Christina Foord said:
“It is not an easy time to be a teenager and the Westminster atrocity will have added to the anxieties many young people face about their present and their future. We were pleased and proud then when a group of our GCSE Art students, studying political messages in Art, chose last week to express their strength and their solidarity with so many throughout the capital and the country.”
Fiona Mactaggart, MP for Slough, said:
“Wednesday’s attack on Parliament was a huge shock. And we mourn those who lost their lives especially PC Keith Palmer who was protecting us. But the task now is to stop these vile acts in future. That means we need to embed the values such as courage, openness and democracy which make Britain great. This should start with teaching our children. So I was really impressed that a group of teenage girls got together at school to talk about what happened and were moved to create this wonderful piece of art for me and my team. It is now being shared with all who work in and visit parliament; it’s a fantastic demonstration of those values. The girls who made it should be immensely proud of themselves.”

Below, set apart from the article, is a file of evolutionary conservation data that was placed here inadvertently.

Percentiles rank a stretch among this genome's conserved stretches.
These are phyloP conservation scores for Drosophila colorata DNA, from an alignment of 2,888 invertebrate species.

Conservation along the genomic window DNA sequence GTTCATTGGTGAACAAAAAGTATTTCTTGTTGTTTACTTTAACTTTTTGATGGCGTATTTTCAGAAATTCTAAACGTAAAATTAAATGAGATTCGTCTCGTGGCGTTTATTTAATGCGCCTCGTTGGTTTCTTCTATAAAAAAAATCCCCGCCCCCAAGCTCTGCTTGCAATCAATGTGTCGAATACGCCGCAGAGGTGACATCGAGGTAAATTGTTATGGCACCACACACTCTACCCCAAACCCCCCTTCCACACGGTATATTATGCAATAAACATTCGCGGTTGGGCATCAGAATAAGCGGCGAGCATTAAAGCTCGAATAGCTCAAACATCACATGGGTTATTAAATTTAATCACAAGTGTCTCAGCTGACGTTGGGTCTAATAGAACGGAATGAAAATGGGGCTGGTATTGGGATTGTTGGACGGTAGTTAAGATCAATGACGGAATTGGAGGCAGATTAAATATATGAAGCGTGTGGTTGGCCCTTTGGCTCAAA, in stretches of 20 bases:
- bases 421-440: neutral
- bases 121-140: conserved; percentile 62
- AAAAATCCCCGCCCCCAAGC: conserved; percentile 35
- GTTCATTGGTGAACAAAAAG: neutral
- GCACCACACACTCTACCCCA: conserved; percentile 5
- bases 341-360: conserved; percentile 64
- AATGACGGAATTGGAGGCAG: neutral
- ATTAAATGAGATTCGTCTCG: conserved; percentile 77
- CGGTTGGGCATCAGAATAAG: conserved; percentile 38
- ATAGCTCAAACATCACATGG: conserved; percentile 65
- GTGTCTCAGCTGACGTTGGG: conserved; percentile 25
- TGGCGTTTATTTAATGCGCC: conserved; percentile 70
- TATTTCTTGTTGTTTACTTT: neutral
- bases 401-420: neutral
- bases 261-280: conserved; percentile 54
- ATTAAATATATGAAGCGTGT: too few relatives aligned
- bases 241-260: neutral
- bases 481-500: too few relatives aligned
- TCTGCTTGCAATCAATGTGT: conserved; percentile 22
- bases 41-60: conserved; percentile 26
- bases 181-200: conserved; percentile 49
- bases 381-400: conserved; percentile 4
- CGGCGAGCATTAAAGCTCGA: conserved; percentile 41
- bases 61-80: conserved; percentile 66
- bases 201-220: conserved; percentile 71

The House of Commons and the House of Lords sat at their usual times on the day after the attack and public access to parliamentary proceedings continued as normal.
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